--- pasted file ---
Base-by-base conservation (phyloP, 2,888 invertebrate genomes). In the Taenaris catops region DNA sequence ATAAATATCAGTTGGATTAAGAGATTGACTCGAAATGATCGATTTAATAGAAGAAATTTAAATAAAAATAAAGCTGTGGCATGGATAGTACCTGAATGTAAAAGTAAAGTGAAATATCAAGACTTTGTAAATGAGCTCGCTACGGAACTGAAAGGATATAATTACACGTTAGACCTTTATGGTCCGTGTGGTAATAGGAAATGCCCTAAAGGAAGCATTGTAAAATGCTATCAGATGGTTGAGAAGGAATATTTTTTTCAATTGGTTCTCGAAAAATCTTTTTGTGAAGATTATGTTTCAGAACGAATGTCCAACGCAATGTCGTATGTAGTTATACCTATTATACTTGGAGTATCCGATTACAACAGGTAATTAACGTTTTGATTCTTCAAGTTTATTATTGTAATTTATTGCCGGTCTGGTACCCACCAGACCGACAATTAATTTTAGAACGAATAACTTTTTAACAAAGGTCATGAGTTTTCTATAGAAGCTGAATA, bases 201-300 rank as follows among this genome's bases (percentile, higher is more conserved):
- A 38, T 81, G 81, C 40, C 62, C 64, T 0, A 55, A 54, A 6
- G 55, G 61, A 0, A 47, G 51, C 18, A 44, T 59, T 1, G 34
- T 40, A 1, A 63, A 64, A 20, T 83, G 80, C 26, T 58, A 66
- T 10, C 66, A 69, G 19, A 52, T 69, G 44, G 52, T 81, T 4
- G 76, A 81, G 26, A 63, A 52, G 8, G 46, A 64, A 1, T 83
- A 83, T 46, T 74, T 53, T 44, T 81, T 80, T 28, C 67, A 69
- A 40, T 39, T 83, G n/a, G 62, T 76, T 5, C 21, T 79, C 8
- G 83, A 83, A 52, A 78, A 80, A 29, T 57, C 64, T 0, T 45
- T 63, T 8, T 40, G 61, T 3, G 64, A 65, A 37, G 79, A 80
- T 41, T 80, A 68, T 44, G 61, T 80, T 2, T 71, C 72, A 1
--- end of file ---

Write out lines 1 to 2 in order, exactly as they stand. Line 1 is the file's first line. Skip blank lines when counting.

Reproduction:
Base-by-base conservation (phyloP, 2,888 invertebrate genomes). In the Taenaris catops region DNA sequence ATAAATATCAGTTGGATTAAGAGATTGACTCGAAATGATCGATTTAATAGAAGAAATTTAAATAAAAATAAAGCTGTGGCATGGATAGTACCTGAATGTAAAAGTAAAGTGAAATATCAAGACTTTGTAAATGAGCTCGCTACGGAACTGAAAGGATATAATTACACGTTAGACCTTTATGGTCCGTGTGGTAATAGGAAATGCCCTAAAGGAAGCATTGTAAAATGCTATCAGATGGTTGAGAAGGAATATTTTTTTCAATTGGTTCTCGAAAAATCTTTTTGTGAAGATTATGTTTCAGAACGAATGTCCAACGCAATGTCGTATGTAGTTATACCTATTATACTTGGAGTATCCGATTACAACAGGTAATTAACGTTTTGATTCTTCAAGTTTATTATTGTAATTTATTGCCGGTCTGGTACCCACCAGACCGACAATTAATTTTAGAACGAATAACTTTTTAACAAAGGTCATGAGTTTTCTATAGAAGCTGAATA, bases 201-300 rank as follows among this genome's bases (percentile, higher is more conserved):
- A 38, T 81, G 81, C 40, C 62, C 64, T 0, A 55, A 54, A 6